PRESS RELEASE

 2 January 2015

 

Baby boy sustains catastrophic brain damage after midwife failures  

The parents of a baby boy who suffered devastating and preventable brain damage after a catalogue of errors by midwives have called on the hospital responsible to ensure lessons are learned from his case.

Baby Khan Gold, of Honiton, Devon, was born perfectly healthy but five days later was dangerously ill after midwives who had been checking on him at home failed to take appropriate action on his newborn jaundice. Khan was later rushed to hospital and treatment started but it was too late to prevent him from sustaining a type of catastrophic brain damage called kernicterus. 

Fearing something had gone badly wrong with Khan’s care his devastated parents contacted the medical negligence team at law firm JMW for advice. After their case was taken on by Eddie Jones, a specialist solicitor at JMW, the Royal Devon and Exeter NHS Foundation Trust, responsible for the midwives, admitted negligence and apologised to Khan’s family. 

Mr Jones commented: “The midwives who attended to Khan at home made critical errors over the course of five days following his birth and these will affect him for the rest of his life. Crucially they failed to follow NHS guidelines on the treatment of newborn jaundice and not one of them carried out a vital blood test or referred him to hospital for urgent treatment. This allowed his condition to escalate to the point that he sustained brain damage, which was completely preventable with medical care. 

“Jaundice is very common in babies but when it occurs in the first 24 hours of life, as it did in Khan’s case, it can be extremely serious. The lack of appreciation of the danger Khan was in by the midwives would suggest that there are training issues at hospital trust that need to be addressed urgently. As well as additional training, we believe the failure to test newborn babies with jaundice should be added to the NHS never events list as it is an error that can be prevented with simple steps yet can have extremely serious consequences. 

“Khan is still just 18-months-old but he is likely to be severely disabled for the rest of his life. Now that the hospital has admitted these serious failings I can begin work on securing him a compensation settlement that will provide him with the specialist care and accommodation he will need.” 

Khan’s father and mother Ed and Laura-Fae Gold, who have four other children, said they want to ensure other babies in the same situation receive appropriate care.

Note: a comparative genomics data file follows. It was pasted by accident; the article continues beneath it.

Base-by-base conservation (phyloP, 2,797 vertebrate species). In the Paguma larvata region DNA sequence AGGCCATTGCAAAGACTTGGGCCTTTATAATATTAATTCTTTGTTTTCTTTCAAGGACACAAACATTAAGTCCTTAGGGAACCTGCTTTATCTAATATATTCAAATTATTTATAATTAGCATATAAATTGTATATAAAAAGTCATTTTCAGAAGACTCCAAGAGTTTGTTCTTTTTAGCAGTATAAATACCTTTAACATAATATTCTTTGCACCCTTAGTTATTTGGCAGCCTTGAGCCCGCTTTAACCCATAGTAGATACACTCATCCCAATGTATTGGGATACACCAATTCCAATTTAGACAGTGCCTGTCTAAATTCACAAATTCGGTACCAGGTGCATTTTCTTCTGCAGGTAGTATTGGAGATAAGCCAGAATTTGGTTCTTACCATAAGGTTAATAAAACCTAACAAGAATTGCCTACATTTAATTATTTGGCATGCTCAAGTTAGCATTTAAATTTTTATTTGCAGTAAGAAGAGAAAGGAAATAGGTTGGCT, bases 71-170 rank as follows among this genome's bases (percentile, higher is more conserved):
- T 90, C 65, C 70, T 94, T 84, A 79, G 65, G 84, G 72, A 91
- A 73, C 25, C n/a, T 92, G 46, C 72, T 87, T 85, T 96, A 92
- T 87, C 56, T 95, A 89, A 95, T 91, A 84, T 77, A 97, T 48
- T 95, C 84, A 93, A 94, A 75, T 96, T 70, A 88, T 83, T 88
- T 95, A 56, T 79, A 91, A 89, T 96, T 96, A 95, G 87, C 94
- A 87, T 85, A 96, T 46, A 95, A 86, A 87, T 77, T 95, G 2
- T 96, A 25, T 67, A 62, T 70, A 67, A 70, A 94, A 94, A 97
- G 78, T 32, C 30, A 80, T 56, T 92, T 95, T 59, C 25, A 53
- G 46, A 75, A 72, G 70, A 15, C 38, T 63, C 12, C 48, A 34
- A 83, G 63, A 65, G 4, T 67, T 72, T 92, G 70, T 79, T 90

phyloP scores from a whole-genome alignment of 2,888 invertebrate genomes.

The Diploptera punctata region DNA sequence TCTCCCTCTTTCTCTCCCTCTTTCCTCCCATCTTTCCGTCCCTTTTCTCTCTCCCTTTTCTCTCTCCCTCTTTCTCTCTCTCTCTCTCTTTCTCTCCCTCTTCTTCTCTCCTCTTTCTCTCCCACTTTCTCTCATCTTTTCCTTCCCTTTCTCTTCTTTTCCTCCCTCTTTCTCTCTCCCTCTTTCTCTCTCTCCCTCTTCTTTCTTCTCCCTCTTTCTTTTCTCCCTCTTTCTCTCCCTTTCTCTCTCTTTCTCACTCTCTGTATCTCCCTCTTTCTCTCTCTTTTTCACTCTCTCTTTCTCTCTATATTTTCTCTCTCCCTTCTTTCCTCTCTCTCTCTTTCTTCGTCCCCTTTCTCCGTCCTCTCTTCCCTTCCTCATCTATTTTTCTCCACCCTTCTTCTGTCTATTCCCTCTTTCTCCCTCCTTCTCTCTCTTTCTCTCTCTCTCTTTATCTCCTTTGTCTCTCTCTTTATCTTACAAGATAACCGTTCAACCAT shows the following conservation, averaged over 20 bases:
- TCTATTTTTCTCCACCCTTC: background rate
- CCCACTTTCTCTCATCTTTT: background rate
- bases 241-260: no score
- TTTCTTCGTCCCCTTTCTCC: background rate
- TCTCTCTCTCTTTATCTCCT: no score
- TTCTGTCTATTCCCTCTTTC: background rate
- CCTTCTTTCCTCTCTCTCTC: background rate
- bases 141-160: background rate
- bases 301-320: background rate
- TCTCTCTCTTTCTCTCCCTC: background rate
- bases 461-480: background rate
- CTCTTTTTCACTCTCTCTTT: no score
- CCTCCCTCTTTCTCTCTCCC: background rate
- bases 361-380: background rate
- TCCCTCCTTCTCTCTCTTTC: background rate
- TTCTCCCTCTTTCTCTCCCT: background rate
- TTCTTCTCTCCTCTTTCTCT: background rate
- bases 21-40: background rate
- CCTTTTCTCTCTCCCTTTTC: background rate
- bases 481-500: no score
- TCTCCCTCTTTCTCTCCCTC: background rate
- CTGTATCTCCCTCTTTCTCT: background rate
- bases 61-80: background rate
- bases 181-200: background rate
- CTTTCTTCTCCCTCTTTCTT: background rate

Ed, 41, an electrician, commented: “Khan’s injuries have had a severe impact on the whole family and it’s devastating to know that these could have been avoided with better care. As parents we just worry what the future will hold for Khan and how he is going to be able to cope. Thankfully with Eddie’s help the hospital admitted its failings meaning a care package can be put in place for Khan. 

“However we would give anything for Khan to be a healthy little boy and now nothing can turn back the clock. We just want to warn other parents about the risks of newborn jaundice and ensure that the hospital makes whatever changes are necessary to prevent this from happening to any other child.” 

Khan was born perfectly healthy on 15 April 2013 and went home with his mother the following day. Later that day, and over the course of the next four days, he was seen by three community midwives, who all noted that he was jaundiced. However they all failed to ensure his levels of bilirubin –the substance that causes yellowing of the skin and eyeballs and can cause brain damage if left untreated – were tested. This allowed Khan’s soaring bilirubin levels to go unchecked and meant that he was not referred to hospital for urgent treatment. 

On the evening of 20th of April Khan was eventually admitted after his condition deteriorated and his concerned parents called one of the midwives at 9.55pm who advised them to take him straight to hospital. Khan was admitted to intensive care and given an urgent blood transfusion however it was now too late to prevent him from suffering permanent brain damage. 

 

rsz_khan_gold_2.jpg

Ends

For more information or to arrange an interview, please contact Kelly Hindle on the details below:

Kelly Hindle

D. 0161 828 1868

E. Kelly.hindle@jmw.co.uk 

Note to Editors

JMW Solicitors LLP is a leading Manchester law firm and offers a broad range of legal services to both commercial and private clients.

JMW’s Clinical Negligence team is headed up by leading lawyer, Eddie Jones. 

http://www.jmw.co.uk/services-for-you/clinical-negligence/ 



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